The United States Agency for International Development’s (USAID) Nairobi-based East Africa Regional Mission celebrated 50 years of improved global health today during a ceremony in Kampala, Uganda. USAID turns 50 in November, a milestone recognized by USAID staff and partners around the world as they reflect on achievements and next steps. The USAID/East African Regional Mission Director, Larry Meserve, spoke before officials representing Makerere University, the Regional Center for Quality of Health Care (RCQHC), the East, Central, Southern Africa Health Community (ECSA) , USAID’s implementing partners, USAID staff, and the media. USAID/EA’s regional partners also presented a selection of best regional health achievements.
USAID’s 50th was celebrated in conjunction with an Africa consultative workshop sponsored by the U.S. Government at the request of ECSA Ministers to develop regional harmonized Quality Improvement for Health standards. More than 130 doctors and nurses, deans of medical schools, nursing instructors, and representatives of national Ministries of Health from 12 African countries are meeting in Uganda this week to work together on this critical health issue. This event followed one held at U.S. Mission Uganda on September 15 that celebrated the anniversaries of both USAID and U.S. Peace Corps hosted by Ambassador Jerry P. Lanier.
Highlighting selected global health achievements over the last 50 years, Meserve said that USAID supported much of the research behind high-impact interventions such as oral rehydration therapy and zinc treatment for child diarrheal illness. Through sustained investments in 30 countries and ongoing technical leadership, USAID has made substantial contributions to the overall global reduction of child mortality, from an estimated 10.8 million child deaths in 2000, to 7.6 million in 2010, a decrease of nearly 30 percent. Moreover, thousands of women survive childbirth today, thanks to increased numbers of skilled birth attendants, and Maternal deaths have been averted through USAID-supported family planning programs that have decreased the average number of pregnancies per woman. Underscoring that diseases do not respect borders, Meserve said that USAID-supported immunization programs alone save more than three million lives every year.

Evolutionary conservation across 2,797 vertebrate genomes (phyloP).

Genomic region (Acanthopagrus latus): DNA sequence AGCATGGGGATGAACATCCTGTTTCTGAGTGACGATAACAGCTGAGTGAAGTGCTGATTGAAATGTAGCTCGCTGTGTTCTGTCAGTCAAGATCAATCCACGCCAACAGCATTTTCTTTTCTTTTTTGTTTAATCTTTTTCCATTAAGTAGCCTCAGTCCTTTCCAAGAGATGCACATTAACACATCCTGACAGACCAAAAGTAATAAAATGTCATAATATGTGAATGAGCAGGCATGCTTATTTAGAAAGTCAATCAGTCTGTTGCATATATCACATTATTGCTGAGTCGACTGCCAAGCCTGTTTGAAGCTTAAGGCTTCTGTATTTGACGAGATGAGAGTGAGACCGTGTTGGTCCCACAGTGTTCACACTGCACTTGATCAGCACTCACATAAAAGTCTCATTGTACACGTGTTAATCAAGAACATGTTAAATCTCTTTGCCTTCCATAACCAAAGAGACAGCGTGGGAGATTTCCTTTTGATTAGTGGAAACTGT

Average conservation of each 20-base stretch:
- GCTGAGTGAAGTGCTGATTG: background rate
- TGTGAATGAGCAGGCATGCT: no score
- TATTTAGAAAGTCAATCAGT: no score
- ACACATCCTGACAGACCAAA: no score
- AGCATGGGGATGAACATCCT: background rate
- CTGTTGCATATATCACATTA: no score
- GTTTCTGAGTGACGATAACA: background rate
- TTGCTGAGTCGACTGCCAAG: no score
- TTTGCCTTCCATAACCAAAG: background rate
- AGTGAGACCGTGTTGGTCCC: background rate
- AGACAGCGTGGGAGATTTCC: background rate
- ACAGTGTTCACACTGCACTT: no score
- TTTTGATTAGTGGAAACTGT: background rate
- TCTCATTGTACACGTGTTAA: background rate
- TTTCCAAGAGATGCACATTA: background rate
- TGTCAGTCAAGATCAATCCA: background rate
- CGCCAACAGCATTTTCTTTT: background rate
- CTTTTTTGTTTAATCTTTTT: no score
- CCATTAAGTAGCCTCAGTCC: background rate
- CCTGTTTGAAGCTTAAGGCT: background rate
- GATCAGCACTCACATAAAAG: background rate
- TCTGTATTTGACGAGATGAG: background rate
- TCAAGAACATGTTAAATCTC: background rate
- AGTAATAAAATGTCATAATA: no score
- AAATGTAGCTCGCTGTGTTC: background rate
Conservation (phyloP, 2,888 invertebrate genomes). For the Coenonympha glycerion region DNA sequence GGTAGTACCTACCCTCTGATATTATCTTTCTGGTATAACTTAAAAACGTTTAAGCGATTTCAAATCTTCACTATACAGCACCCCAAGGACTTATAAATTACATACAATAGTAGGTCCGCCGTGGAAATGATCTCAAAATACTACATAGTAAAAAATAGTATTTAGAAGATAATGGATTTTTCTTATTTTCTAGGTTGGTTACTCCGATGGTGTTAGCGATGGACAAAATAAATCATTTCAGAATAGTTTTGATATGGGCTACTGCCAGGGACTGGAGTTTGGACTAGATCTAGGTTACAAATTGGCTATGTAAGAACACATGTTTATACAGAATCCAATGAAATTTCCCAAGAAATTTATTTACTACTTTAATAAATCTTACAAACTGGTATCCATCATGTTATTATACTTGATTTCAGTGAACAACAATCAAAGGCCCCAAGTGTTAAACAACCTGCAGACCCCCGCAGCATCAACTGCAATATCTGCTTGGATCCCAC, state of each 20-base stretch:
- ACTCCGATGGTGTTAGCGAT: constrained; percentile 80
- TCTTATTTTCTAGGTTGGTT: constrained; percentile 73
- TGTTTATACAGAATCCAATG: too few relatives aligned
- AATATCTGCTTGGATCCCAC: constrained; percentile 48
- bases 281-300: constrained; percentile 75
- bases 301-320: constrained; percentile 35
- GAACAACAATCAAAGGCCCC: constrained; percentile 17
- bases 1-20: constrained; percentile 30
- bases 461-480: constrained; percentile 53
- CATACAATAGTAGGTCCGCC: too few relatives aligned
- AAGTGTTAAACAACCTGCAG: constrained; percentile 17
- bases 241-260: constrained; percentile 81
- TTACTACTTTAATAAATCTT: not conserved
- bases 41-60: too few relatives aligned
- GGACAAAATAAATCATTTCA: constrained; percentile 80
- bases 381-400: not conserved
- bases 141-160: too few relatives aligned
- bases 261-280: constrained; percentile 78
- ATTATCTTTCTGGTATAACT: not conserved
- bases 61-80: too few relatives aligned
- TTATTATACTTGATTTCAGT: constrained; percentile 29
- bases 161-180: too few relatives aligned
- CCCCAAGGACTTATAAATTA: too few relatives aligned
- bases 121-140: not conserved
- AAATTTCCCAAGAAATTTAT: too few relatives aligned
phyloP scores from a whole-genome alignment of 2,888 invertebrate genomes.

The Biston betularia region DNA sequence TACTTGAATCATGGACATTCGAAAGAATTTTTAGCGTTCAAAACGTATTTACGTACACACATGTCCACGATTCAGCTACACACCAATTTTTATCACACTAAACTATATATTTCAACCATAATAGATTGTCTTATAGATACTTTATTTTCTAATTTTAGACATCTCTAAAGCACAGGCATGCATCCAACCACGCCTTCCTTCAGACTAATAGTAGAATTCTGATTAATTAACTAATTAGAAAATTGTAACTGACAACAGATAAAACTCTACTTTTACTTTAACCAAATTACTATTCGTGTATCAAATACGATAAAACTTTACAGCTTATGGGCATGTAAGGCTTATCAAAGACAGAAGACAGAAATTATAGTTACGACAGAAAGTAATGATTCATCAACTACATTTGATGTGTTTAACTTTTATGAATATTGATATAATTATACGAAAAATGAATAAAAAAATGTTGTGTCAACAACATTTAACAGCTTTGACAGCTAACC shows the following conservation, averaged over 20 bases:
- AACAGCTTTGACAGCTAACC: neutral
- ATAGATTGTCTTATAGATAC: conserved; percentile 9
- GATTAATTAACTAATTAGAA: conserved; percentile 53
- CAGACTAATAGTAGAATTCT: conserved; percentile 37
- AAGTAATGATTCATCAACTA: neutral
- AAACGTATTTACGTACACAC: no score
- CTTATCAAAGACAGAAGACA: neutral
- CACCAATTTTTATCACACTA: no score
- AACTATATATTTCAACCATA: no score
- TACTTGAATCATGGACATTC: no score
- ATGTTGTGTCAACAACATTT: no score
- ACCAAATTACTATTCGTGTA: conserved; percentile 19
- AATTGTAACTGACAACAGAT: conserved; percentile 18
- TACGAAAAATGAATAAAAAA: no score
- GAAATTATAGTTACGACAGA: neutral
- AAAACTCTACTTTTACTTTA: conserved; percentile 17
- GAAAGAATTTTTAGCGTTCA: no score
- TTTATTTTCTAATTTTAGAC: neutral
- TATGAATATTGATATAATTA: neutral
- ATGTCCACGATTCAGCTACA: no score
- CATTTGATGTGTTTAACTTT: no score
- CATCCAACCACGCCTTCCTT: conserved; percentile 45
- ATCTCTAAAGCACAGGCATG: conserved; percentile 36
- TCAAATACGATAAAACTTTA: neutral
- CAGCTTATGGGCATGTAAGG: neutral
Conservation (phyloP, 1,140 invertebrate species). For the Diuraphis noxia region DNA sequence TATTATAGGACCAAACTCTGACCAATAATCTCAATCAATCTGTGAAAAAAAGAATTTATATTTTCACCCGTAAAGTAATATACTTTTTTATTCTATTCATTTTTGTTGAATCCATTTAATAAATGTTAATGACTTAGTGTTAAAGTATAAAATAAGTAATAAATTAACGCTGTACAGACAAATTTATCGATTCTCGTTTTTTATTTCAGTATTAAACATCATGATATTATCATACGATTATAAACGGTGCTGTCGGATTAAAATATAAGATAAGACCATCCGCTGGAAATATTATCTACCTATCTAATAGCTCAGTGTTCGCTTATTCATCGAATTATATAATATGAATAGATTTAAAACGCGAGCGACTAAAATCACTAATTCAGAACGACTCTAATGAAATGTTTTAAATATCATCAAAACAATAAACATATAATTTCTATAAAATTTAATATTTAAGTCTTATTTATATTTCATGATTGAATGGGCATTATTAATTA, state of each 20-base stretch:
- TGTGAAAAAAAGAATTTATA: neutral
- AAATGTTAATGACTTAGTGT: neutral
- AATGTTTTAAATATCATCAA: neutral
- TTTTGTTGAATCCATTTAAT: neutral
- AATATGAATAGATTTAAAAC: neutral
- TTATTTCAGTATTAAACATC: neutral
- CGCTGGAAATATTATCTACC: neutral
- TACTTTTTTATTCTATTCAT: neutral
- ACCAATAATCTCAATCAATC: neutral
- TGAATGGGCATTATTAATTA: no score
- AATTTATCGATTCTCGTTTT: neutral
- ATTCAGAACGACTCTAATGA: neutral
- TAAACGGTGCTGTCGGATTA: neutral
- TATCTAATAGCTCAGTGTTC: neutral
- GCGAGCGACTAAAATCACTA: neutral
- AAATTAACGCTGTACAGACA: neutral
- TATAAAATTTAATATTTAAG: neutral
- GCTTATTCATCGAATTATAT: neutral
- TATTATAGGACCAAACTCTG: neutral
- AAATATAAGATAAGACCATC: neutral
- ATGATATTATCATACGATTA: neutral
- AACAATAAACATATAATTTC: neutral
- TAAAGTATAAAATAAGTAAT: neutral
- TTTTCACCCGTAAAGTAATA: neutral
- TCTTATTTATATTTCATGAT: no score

“Achievements of this magnitude are helping to transform our world,” said Meserve.
Regarding progress in the East Africa Region, Meserve referred to the Obama Administration’s Global Health Initiative, which focuses on health outcomes especially for women, newborns and children. The focus of the initiative is on patients, not diseases. He praised two model policies passed by ECSA Health Ministers in 2010 with USAID/East Africa’s support, on gender based violence and fistula, scheduled to be adopted by the 10 ECSA member states. USAID/EA has increased family planning and reproductive health services to vulnerable women and girls in conflict and post-conflict areas in Eastern Democratic Republic of Congo and Burundi. USAID/EA’s technical assistance to the Uganda National Tuberculosis Reference Laboratory in Kampala has resulted in a nomination to join the TB Supranational Reference Lab Network of the World Health Organization as a candidate Supranational Reference Lab. When the lab gains full status, it will become one of only two supranational reference labs in Africa for diagnosing drug resistant tuberculosis.
Meserve spoke of USAID’s ambitious reform effort, ‘USAID FORWARD,’ that emphasizes new partnerships with local organizations, science, technology and innovation, with a relentless focus on results.
Related to these reforms, this week’s Quality Improvement for Health meeting was cited as an example of USAID’s ‘whole of government’ approach. USAID has convened multiple U.S. Government agencies to support this African led consultation, including the U.S. Centers for Disease Control and Prevention, the U.S. Office of the Global AIDS Coordinator, the U.S. National Institutes of Health, and the U.S. Department of Health and Human Services.
Calling for greater access to quality health care for all in the East Africa region, Meserve said, “Everyone knows when they do or don’t receive quality health care, from the minute one walks into a small health clinic or an imposing hospital. Let’s strive to make quality health care for all, the norm, not the exception.”
Finally, he thanked his colleagues and USAID’s partners for helping to bring about positive change throughout the East Africa Region, and urged those assembled to capitalize on the health innovations that are developed and put in place every day by African-led and managed organizations.
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